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07
Jan

Pesticides and Road Salt: A Toxic Mixture for Aquatic Communities

(Beyond Pesticides, January 7, 2021) Insecticides and road salts adversely interact to alter aquatic ecosystems, reducing organism abundance and size, according to a study in the journal Environmental Pollution. Pesticide use is ubiquitous, and contamination in rivers and streams is historically commonplace, containing at least one or more different chemicals. Although road salts can prevent hazardous ice formation during the colder months, the study raises critical issues regarding the adverse interaction between road salts and pervasive environmental pollutants that threaten human, animal, and environmental health and safety. Authors of the study note, “Our results highlight the importance of multiple-stressor research under natural conditions. As human activities continue to imperil freshwater systems, it is vital to move beyond single-stressor experiments that exclude potentially interactive effects of chemical contaminants.” To assess the impact of road salts and insecticides on aquatic communities, researchers created a mesocosm (controlled outdoor experimental area) to examines the natural environment under controlled conditions. These communities include zooplankton, phytoplankton, periphyton, and leopard frog (Rana pipiens) tadpoles. Researchers performed a toxicity evaluation of six insecticides from three chemical classes (neonicotinoids: thiamethoxam, imidacloprid; organophosphates: chlorpyrifos, malathion; pyrethroids: cypermethrin, permethrin). Additionally, researchers note the potentially interactive effects of these insecticides with three concentrations of […]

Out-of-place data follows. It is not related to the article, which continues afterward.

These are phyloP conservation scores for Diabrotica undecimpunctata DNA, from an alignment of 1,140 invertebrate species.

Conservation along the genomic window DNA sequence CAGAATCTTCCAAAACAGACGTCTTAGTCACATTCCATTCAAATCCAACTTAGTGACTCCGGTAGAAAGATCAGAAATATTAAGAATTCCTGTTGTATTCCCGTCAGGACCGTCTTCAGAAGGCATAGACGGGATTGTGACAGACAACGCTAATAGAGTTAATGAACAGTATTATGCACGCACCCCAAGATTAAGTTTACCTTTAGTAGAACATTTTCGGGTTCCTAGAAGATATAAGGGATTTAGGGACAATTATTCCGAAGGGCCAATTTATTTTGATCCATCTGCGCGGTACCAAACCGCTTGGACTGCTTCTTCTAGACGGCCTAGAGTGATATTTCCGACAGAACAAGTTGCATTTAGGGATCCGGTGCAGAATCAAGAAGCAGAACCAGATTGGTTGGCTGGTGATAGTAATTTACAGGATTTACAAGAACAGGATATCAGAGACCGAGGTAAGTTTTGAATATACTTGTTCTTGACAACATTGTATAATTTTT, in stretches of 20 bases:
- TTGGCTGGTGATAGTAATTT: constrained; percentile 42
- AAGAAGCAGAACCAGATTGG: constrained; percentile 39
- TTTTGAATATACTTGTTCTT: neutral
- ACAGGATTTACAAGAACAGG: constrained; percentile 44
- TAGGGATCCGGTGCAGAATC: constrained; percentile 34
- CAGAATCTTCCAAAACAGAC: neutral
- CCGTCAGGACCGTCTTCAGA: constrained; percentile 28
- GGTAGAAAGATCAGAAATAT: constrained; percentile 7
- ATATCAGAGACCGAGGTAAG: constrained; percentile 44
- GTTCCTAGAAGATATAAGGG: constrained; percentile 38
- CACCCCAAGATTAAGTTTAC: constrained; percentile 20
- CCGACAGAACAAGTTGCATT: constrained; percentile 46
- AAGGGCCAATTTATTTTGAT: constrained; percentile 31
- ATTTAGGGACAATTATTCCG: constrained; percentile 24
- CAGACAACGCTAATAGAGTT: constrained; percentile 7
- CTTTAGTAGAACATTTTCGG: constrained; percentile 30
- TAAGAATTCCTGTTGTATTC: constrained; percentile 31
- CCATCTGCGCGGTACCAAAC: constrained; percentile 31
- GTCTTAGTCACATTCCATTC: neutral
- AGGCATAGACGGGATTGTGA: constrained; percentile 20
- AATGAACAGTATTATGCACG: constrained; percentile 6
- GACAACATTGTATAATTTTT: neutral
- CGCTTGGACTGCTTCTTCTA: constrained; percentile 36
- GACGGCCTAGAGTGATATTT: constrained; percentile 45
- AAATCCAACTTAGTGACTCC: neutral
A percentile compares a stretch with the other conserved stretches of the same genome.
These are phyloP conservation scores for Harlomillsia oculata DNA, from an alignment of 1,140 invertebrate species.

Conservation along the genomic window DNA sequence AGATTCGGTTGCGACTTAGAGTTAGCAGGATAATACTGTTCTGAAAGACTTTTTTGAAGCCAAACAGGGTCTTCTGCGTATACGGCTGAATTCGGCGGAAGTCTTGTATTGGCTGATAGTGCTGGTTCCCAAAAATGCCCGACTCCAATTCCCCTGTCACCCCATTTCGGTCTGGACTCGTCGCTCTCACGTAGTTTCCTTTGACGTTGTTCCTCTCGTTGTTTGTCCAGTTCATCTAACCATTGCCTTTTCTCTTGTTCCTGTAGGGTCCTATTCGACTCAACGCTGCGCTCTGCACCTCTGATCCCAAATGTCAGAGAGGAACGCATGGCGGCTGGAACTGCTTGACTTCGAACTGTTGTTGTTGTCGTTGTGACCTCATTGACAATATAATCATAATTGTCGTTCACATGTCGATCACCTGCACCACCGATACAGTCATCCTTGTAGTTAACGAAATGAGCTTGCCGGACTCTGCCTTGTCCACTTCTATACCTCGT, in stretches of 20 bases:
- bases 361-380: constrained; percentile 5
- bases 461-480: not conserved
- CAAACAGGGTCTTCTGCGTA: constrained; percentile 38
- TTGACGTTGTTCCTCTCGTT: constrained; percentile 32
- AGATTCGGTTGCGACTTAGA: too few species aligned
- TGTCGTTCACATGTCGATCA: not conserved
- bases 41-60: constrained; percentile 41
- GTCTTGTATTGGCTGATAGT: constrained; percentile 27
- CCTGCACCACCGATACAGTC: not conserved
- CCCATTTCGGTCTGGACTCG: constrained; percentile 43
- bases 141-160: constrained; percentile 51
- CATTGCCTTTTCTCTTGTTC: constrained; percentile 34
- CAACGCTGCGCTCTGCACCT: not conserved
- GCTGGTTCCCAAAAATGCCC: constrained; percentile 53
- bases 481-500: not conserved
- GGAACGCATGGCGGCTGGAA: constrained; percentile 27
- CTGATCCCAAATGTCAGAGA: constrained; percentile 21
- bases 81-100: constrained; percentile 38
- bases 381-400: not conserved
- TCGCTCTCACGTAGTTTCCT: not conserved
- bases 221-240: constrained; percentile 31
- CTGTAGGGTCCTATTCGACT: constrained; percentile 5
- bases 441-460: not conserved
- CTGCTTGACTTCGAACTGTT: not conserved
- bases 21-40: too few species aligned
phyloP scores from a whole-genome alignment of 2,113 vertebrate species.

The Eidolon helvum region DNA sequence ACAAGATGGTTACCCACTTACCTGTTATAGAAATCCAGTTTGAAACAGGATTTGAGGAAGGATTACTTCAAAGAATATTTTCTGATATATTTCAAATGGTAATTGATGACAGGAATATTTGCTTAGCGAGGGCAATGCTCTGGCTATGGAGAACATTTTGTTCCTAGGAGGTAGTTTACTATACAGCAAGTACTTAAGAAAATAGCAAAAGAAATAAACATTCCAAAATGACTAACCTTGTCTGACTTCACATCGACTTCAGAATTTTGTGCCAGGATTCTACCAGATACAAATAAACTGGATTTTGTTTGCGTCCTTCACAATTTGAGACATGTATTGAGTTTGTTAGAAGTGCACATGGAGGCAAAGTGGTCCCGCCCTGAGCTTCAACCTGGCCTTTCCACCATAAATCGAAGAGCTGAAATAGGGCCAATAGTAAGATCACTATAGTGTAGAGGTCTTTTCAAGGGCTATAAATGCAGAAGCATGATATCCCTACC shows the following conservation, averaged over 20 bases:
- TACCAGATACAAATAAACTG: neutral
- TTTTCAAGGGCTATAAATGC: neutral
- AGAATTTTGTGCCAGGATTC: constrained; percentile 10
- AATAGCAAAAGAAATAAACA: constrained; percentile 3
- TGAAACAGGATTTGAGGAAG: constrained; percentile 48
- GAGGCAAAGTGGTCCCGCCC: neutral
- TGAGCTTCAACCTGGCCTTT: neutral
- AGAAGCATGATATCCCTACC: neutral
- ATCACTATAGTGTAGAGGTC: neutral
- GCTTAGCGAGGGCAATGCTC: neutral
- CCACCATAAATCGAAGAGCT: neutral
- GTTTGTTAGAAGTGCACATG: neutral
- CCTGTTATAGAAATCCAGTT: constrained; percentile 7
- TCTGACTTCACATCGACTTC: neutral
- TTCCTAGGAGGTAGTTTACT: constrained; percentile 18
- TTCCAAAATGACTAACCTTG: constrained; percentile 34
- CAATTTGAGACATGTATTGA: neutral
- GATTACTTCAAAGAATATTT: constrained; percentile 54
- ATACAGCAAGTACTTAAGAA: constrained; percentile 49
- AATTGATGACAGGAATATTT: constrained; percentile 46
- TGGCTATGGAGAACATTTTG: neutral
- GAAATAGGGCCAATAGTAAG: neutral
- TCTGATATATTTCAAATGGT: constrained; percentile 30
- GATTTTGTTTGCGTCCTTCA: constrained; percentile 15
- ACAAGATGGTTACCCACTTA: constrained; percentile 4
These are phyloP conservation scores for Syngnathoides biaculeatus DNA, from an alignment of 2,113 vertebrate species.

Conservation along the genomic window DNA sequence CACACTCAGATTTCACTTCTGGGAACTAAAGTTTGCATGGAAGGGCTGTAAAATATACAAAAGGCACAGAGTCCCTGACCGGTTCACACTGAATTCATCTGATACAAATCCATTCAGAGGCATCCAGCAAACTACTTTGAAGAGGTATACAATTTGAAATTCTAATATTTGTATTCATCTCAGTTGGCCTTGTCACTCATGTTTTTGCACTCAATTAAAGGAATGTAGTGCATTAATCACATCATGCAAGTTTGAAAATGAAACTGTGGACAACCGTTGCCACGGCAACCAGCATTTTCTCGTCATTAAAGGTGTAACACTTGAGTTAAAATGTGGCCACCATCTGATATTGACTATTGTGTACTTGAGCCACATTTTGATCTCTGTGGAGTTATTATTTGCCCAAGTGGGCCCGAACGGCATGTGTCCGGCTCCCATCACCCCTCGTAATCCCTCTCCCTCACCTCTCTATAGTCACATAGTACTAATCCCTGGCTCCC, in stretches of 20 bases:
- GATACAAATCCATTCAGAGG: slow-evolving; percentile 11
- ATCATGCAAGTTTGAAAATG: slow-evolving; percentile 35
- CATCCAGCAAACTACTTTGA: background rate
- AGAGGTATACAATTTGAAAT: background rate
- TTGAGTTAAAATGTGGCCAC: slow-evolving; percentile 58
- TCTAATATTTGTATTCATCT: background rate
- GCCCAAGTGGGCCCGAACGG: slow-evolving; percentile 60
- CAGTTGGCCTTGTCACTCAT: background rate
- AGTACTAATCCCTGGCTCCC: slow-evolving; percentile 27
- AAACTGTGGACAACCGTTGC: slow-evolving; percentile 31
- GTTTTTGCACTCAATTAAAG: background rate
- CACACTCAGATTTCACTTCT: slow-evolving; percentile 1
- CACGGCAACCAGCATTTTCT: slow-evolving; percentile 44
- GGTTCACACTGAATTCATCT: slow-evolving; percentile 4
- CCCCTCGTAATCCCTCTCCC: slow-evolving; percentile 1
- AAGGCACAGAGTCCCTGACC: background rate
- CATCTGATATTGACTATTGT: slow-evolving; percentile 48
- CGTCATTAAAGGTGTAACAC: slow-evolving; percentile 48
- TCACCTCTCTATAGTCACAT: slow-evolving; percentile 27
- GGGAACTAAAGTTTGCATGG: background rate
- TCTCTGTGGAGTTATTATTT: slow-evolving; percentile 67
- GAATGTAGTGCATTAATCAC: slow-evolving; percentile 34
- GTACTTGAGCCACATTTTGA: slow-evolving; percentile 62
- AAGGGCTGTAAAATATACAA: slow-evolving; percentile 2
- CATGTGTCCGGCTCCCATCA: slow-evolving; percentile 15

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24
Sep

U.S. Geological Survey Finds Mixtures of Pesticides Are Widespread in U.S. Rivers and Streams

(Beyond Pesticides, September 24, 2020) A new report by the U.S. Geological Survey (USGS), National Water-Quality Assessment (NAWQA) Project, reveals the presence of pesticides is widespread in U.S. rivers and streams, with over almost 90 percent of water samples containing at least five or more different pesticides. Pesticide contamination in waterways is historically commonplace as a 1998 USGS analysis revealed pesticides are commonly found in all U.S. waterways, with at least one pesticide detectable. Thousands of tons of pesticides enter rivers and streams around the U.S. from agricultural and nonagricultural sources, which contaminate essential drinking water sources, such as surface water and groundwater. As the number of pesticides in waterways increases, it has detrimental impacts on aquatic ecosystem health, especially as some pesticides work synergistically with others to increase the severity of the effect. Reports like these are a significant tool in determining appropriate regulatory action to protect human, animal, and environmental health. USGS concludes, “Identification of primary contributors to toxicity could aid efforts to improve the quality of rivers and streams to support aquatic life.” Water is the most abundant and important chemical compound on earth, essential to survival and the main component of all living things. Less than three percent of that water […]